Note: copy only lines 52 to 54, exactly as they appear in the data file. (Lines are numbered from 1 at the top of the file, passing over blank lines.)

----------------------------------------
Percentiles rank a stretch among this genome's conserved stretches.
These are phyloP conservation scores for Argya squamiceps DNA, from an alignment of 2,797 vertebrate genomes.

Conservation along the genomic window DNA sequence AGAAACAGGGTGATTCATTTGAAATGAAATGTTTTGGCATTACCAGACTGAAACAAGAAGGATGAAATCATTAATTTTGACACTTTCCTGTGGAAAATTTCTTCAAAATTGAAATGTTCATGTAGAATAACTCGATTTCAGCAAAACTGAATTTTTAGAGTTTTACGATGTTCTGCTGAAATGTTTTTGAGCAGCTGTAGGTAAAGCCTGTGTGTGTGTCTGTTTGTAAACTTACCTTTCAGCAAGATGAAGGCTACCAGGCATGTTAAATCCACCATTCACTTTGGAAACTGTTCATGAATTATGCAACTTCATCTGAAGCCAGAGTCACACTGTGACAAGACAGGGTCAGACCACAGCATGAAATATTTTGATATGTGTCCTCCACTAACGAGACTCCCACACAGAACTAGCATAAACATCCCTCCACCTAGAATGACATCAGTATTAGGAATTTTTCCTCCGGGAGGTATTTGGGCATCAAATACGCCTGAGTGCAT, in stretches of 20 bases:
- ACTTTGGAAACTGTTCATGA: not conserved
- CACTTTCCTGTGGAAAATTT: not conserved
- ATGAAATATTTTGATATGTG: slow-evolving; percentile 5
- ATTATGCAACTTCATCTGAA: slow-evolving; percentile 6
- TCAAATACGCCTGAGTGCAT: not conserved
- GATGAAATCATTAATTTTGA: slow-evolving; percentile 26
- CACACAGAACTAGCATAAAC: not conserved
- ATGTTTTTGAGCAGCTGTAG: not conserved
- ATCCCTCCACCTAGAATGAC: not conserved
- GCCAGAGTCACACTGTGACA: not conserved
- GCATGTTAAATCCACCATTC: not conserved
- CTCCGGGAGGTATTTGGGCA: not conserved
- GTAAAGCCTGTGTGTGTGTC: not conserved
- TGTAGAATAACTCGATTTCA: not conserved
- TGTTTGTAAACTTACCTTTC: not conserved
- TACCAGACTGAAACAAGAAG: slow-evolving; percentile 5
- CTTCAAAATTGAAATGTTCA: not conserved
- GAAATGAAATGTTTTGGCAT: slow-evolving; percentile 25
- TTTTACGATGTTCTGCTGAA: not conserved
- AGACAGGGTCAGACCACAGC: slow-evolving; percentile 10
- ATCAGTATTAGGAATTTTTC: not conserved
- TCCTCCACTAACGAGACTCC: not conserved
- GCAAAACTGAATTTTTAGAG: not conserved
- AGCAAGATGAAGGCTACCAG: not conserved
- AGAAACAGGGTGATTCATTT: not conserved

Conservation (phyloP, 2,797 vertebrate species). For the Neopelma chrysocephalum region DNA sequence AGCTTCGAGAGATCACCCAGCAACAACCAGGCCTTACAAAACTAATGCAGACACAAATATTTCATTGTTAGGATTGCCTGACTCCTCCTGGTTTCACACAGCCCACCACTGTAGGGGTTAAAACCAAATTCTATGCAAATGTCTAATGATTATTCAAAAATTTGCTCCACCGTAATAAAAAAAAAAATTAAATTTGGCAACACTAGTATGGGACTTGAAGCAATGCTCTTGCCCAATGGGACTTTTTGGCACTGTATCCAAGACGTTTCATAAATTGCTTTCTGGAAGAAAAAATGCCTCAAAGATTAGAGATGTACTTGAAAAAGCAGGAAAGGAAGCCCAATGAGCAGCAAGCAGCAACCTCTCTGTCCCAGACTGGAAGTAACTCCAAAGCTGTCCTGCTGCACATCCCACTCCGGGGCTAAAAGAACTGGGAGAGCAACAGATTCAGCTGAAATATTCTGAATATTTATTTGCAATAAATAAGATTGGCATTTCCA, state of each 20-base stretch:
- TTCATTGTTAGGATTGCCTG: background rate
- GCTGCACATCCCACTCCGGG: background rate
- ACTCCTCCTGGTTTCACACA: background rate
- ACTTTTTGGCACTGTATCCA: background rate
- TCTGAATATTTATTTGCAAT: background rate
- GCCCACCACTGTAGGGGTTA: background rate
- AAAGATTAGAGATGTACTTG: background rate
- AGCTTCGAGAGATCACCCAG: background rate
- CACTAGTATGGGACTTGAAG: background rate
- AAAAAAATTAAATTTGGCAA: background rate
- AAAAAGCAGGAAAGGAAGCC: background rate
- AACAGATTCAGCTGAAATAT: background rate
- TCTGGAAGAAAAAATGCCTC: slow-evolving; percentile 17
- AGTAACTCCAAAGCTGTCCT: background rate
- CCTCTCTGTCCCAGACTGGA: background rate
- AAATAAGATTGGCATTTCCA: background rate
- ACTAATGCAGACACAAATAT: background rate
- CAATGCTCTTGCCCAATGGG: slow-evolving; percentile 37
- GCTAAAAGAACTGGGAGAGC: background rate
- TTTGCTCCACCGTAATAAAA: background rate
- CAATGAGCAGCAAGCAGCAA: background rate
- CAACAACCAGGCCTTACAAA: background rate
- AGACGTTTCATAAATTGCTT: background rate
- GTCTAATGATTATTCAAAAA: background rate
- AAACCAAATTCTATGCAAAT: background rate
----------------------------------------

- AGACGTTTCATAAATTGCTT: background rate
- GTCTAATGATTATTCAAAAA: background rate
- AAACCAAATTCTATGCAAAT: background rate